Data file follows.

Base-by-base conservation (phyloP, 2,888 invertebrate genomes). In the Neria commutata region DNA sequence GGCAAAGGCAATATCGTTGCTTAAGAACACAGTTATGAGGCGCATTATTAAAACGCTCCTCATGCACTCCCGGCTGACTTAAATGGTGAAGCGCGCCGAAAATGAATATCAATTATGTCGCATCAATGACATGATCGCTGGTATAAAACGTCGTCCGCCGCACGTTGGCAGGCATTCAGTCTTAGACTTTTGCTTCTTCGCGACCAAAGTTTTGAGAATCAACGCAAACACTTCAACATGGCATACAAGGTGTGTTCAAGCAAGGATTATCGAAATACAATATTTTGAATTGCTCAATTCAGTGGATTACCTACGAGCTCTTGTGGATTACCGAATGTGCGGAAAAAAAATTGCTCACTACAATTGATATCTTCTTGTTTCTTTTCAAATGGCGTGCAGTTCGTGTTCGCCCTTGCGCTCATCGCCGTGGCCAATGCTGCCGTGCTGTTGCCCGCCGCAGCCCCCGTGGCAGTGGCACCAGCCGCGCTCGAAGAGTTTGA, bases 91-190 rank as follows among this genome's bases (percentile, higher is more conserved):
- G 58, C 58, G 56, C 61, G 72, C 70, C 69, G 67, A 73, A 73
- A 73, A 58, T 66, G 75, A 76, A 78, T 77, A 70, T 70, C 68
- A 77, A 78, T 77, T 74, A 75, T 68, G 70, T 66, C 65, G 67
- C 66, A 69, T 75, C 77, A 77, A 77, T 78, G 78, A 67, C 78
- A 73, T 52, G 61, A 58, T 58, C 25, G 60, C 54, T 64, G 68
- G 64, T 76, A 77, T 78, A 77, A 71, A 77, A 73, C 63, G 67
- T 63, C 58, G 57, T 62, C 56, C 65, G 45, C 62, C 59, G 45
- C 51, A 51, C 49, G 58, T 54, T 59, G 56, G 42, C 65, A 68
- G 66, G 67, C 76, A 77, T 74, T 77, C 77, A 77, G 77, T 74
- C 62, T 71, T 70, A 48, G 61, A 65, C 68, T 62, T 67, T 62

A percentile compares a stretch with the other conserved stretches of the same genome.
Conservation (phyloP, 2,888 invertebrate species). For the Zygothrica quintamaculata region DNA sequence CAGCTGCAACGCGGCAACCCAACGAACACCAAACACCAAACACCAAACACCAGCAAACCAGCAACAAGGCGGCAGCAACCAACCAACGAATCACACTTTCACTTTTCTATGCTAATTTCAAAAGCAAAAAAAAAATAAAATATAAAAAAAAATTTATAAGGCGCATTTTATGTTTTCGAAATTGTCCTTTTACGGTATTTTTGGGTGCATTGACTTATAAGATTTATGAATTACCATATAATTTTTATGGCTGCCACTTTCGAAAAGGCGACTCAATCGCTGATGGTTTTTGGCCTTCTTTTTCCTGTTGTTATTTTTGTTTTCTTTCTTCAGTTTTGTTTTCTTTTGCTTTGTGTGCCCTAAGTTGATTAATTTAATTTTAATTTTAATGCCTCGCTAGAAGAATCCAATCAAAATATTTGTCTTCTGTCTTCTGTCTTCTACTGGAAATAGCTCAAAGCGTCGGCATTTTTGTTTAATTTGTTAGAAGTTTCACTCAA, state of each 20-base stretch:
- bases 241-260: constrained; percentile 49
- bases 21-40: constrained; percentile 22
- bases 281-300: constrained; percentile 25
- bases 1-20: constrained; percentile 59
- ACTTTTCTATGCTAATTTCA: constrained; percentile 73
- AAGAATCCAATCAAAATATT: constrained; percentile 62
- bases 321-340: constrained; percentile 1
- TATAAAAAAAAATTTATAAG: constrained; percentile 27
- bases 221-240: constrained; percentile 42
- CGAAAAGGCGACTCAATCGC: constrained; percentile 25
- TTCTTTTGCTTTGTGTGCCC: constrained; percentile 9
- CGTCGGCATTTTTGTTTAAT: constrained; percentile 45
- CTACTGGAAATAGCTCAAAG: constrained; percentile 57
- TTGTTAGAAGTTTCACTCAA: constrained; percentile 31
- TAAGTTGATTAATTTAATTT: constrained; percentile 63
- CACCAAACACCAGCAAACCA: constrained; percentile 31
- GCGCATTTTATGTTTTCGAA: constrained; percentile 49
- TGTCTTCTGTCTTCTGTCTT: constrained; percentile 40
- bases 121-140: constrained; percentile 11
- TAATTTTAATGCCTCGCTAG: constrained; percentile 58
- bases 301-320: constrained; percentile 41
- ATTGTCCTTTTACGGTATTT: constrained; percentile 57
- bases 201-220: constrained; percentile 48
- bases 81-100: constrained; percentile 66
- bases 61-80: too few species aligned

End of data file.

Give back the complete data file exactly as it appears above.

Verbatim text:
Base-by-base conservation (phyloP, 2,888 invertebrate genomes). In the Neria commutata region DNA sequence GGCAAAGGCAATATCGTTGCTTAAGAACACAGTTATGAGGCGCATTATTAAAACGCTCCTCATGCACTCCCGGCTGACTTAAATGGTGAAGCGCGCCGAAAATGAATATCAATTATGTCGCATCAATGACATGATCGCTGGTATAAAACGTCGTCCGCCGCACGTTGGCAGGCATTCAGTCTTAGACTTTTGCTTCTTCGCGACCAAAGTTTTGAGAATCAACGCAAACACTTCAACATGGCATACAAGGTGTGTTCAAGCAAGGATTATCGAAATACAATATTTTGAATTGCTCAATTCAGTGGATTACCTACGAGCTCTTGTGGATTACCGAATGTGCGGAAAAAAAATTGCTCACTACAATTGATATCTTCTTGTTTCTTTTCAAATGGCGTGCAGTTCGTGTTCGCCCTTGCGCTCATCGCCGTGGCCAATGCTGCCGTGCTGTTGCCCGCCGCAGCCCCCGTGGCAGTGGCACCAGCCGCGCTCGAAGAGTTTGA, bases 91-190 rank as follows among this genome's bases (percentile, higher is more conserved):
- G 58, C 58, G 56, C 61, G 72, C 70, C 69, G 67, A 73, A 73
- A 73, A 58, T 66, G 75, A 76, A 78, T 77, A 70, T 70, C 68
- A 77, A 78, T 77, T 74, A 75, T 68, G 70, T 66, C 65, G 67
- C 66, A 69, T 75, C 77, A 77, A 77, T 78, G 78, A 67, C 78
- A 73, T 52, G 61, A 58, T 58, C 25, G 60, C 54, T 64, G 68
- G 64, T 76, A 77, T 78, A 77, A 71, A 77, A 73, C 63, G 67
- T 63, C 58, G 57, T 62, C 56, C 65, G 45, C 62, C 59, G 45
- C 51, A 51, C 49, G 58, T 54, T 59, G 56, G 42, C 65, A 68
- G 66, G 67, C 76, A 77, T 74, T 77, C 77, A 77, G 77, T 74
- C 62, T 71, T 70, A 48, G 61, A 65, C 68, T 62, T 67, T 62

A percentile compares a stretch with the other conserved stretches of the same genome.
Conservation (phyloP, 2,888 invertebrate species). For the Zygothrica quintamaculata region DNA sequence CAGCTGCAACGCGGCAACCCAACGAACACCAAACACCAAACACCAAACACCAGCAAACCAGCAACAAGGCGGCAGCAACCAACCAACGAATCACACTTTCACTTTTCTATGCTAATTTCAAAAGCAAAAAAAAAATAAAATATAAAAAAAAATTTATAAGGCGCATTTTATGTTTTCGAAATTGTCCTTTTACGGTATTTTTGGGTGCATTGACTTATAAGATTTATGAATTACCATATAATTTTTATGGCTGCCACTTTCGAAAAGGCGACTCAATCGCTGATGGTTTTTGGCCTTCTTTTTCCTGTTGTTATTTTTGTTTTCTTTCTTCAGTTTTGTTTTCTTTTGCTTTGTGTGCCCTAAGTTGATTAATTTAATTTTAATTTTAATGCCTCGCTAGAAGAATCCAATCAAAATATTTGTCTTCTGTCTTCTGTCTTCTACTGGAAATAGCTCAAAGCGTCGGCATTTTTGTTTAATTTGTTAGAAGTTTCACTCAA, state of each 20-base stretch:
- bases 241-260: constrained; percentile 49
- bases 21-40: constrained; percentile 22
- bases 281-300: constrained; percentile 25
- bases 1-20: constrained; percentile 59
- ACTTTTCTATGCTAATTTCA: constrained; percentile 73
- AAGAATCCAATCAAAATATT: constrained; percentile 62
- bases 321-340: constrained; percentile 1
- TATAAAAAAAAATTTATAAG: constrained; percentile 27
- bases 221-240: constrained; percentile 42
- CGAAAAGGCGACTCAATCGC: constrained; percentile 25
- TTCTTTTGCTTTGTGTGCCC: constrained; percentile 9
- CGTCGGCATTTTTGTTTAAT: constrained; percentile 45
- CTACTGGAAATAGCTCAAAG: constrained; percentile 57
- TTGTTAGAAGTTTCACTCAA: constrained; percentile 31
- TAAGTTGATTAATTTAATTT: constrained; percentile 63
- CACCAAACACCAGCAAACCA: constrained; percentile 31
- GCGCATTTTATGTTTTCGAA: constrained; percentile 49
- TGTCTTCTGTCTTCTGTCTT: constrained; percentile 40
- bases 121-140: constrained; percentile 11
- TAATTTTAATGCCTCGCTAG: constrained; percentile 58
- bases 301-320: constrained; percentile 41
- ATTGTCCTTTTACGGTATTT: constrained; percentile 57
- bases 201-220: constrained; percentile 48
- bases 81-100: constrained; percentile 66
- bases 61-80: too few species aligned